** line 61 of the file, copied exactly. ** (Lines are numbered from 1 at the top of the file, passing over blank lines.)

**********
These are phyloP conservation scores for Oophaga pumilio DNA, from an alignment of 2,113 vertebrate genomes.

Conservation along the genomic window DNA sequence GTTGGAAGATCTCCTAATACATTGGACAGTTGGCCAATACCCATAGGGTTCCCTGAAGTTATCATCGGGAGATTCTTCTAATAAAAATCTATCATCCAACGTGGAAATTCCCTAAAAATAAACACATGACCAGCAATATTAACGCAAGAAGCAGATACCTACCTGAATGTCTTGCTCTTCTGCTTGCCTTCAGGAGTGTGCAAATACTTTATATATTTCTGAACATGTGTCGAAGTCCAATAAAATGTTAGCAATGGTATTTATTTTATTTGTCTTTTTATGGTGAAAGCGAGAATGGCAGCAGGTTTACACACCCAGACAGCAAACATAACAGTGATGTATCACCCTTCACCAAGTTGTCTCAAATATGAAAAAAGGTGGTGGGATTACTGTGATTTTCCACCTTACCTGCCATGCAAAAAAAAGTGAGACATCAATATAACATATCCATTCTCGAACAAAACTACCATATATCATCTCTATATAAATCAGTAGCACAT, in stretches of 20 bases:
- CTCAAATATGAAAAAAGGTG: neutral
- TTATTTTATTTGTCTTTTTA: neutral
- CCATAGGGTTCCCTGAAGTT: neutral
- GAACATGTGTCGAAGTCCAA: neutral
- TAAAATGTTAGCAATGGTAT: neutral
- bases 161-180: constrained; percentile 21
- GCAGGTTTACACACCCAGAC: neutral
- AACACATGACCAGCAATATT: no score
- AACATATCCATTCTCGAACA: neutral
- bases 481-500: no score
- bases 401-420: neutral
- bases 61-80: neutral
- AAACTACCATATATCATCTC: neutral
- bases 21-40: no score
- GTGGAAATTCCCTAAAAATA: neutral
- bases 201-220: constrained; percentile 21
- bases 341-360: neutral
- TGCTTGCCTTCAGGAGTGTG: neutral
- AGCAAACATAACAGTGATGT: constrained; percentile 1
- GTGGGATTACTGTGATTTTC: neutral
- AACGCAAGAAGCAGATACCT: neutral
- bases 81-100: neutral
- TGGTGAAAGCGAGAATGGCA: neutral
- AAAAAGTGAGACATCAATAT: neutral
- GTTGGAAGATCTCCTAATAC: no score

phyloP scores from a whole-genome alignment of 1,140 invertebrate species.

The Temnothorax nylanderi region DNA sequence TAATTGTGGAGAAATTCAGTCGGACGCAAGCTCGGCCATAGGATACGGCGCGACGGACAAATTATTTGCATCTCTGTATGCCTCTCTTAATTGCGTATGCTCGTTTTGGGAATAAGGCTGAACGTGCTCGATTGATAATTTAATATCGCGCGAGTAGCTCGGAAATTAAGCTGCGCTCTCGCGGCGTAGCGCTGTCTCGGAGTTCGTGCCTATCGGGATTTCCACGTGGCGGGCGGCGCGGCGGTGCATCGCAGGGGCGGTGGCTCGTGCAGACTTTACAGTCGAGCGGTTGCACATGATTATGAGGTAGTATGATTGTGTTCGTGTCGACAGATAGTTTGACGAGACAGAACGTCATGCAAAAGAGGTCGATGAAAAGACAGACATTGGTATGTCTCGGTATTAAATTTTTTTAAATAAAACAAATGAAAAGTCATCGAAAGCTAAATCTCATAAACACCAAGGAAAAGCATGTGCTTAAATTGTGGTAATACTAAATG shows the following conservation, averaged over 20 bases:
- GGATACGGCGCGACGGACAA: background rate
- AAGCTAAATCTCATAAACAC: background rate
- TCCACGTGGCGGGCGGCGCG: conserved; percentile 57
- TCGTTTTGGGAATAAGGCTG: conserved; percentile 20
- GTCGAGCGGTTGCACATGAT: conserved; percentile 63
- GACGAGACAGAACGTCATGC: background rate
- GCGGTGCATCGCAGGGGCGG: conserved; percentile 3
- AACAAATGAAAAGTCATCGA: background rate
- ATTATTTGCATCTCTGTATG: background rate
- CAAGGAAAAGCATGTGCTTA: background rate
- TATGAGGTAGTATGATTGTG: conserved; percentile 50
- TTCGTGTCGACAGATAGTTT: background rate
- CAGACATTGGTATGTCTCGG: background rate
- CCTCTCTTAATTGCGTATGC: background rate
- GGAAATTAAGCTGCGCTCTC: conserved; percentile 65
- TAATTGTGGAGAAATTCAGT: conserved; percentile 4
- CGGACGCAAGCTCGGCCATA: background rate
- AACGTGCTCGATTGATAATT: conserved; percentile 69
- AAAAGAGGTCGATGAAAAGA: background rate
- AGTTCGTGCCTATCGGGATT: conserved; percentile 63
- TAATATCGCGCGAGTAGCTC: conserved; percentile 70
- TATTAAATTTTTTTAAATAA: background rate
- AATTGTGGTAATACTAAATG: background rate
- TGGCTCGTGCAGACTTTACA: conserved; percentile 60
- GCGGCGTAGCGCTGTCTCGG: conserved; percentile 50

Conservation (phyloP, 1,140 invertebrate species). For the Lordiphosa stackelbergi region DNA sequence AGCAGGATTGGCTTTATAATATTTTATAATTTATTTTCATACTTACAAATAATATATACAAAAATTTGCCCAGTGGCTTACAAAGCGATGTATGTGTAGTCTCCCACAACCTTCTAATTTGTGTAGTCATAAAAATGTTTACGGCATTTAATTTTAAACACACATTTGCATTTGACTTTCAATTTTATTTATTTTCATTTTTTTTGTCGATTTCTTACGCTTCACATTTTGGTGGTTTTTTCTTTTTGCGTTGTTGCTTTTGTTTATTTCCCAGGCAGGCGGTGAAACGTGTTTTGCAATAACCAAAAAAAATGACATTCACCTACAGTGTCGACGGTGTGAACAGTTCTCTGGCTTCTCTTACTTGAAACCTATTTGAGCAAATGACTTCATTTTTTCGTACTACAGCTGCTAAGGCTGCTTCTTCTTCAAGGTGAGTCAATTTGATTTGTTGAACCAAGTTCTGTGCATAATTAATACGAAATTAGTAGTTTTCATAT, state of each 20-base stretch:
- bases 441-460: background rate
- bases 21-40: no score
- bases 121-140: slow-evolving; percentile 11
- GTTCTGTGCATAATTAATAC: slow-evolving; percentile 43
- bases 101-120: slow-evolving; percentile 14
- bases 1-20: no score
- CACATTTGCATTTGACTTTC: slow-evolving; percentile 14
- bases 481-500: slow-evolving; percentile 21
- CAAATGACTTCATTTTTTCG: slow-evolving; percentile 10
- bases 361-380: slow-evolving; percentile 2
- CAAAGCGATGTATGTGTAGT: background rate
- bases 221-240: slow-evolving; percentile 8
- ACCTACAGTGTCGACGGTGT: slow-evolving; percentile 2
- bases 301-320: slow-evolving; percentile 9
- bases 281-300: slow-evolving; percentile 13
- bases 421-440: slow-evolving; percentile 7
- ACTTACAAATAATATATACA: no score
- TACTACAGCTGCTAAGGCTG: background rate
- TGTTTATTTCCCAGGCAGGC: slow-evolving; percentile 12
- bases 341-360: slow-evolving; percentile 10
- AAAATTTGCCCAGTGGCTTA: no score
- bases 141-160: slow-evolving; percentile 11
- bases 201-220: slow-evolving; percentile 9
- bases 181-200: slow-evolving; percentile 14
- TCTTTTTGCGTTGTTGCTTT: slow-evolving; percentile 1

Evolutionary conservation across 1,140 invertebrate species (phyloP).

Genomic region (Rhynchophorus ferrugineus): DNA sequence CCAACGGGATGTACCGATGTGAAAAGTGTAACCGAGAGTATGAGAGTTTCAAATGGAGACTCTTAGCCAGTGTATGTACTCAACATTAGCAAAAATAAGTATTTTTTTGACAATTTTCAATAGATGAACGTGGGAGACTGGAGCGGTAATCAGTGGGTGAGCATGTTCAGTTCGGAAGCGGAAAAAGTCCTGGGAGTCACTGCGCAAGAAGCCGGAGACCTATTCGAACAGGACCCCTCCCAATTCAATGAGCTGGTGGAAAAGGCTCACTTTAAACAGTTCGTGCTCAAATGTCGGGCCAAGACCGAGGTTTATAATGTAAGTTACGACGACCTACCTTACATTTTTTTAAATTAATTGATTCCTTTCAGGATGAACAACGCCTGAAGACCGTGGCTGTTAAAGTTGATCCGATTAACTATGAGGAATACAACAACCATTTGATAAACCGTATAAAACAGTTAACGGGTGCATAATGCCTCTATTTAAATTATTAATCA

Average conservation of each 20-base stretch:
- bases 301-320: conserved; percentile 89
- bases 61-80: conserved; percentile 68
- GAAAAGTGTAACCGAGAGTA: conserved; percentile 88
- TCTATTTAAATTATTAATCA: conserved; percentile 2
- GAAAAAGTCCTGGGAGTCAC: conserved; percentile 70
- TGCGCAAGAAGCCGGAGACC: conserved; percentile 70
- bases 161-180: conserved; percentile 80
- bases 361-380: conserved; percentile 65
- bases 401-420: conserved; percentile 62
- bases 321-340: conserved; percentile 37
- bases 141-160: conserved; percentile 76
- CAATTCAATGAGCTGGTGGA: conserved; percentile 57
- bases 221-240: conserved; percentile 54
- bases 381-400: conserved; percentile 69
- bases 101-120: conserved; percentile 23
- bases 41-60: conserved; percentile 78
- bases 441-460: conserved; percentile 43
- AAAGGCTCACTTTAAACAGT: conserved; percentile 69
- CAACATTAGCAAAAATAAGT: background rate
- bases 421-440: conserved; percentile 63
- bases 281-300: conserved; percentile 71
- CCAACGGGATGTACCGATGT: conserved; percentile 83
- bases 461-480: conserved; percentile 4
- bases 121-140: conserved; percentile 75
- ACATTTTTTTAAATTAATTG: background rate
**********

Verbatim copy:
- bases 1-20: no score